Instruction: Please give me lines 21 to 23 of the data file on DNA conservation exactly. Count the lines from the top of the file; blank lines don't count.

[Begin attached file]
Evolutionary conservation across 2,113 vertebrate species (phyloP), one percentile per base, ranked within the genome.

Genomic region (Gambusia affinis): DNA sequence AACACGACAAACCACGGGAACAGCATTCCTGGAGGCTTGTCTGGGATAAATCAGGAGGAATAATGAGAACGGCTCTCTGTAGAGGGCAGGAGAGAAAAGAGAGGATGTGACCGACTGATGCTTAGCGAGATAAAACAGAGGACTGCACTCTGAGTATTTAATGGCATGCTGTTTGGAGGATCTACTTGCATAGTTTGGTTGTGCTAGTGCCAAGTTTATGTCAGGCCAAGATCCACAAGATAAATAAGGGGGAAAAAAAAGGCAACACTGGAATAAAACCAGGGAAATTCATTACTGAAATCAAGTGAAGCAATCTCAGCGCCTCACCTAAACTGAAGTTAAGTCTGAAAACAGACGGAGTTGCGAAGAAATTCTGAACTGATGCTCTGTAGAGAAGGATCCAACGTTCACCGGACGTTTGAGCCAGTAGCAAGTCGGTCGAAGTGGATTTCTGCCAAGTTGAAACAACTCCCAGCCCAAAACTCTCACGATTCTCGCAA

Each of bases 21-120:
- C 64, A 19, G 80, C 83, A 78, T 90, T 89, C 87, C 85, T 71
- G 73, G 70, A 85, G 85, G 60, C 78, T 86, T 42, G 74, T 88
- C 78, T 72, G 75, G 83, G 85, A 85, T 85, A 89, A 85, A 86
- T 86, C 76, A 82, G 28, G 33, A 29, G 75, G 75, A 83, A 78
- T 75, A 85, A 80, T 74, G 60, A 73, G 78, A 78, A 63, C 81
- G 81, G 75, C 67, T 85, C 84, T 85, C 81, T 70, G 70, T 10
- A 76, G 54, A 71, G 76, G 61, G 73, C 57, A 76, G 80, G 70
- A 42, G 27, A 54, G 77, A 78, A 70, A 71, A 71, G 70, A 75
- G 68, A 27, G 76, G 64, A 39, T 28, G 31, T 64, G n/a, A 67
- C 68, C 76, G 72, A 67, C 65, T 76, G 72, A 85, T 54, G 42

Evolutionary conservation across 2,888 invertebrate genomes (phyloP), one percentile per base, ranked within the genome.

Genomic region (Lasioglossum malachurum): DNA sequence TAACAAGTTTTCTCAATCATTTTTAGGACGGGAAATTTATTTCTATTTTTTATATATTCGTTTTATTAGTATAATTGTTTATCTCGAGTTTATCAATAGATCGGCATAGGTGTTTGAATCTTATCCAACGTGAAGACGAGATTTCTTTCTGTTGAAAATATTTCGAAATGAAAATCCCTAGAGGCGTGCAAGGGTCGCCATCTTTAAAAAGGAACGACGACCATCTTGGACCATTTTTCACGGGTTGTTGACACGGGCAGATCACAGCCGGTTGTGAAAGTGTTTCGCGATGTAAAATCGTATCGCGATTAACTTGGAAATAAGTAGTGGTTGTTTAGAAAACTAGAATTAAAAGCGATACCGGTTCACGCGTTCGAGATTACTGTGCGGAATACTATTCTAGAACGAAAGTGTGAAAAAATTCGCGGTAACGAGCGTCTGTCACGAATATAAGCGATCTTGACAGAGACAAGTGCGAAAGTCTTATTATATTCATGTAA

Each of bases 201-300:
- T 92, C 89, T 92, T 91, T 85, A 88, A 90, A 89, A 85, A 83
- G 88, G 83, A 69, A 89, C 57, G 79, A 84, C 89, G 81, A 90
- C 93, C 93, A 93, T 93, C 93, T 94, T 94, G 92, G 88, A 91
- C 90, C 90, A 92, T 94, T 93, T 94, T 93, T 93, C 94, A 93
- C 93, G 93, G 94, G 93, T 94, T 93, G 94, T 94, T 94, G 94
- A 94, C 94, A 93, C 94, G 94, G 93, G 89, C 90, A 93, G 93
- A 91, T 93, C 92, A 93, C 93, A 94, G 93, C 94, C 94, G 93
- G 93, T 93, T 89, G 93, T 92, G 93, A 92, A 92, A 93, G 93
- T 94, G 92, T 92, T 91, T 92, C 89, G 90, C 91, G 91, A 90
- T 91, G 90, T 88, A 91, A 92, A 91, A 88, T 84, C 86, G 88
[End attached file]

- C 93, G 93, G 94, G 93, T 94, T 93, G 94, T 94, T 94, G 94
- A 94, C 94, A 93, C 94, G 94, G 93, G 89, C 90, A 93, G 93
- A 91, T 93, C 92, A 93, C 93, A 94, G 93, C 94, C 94, G 93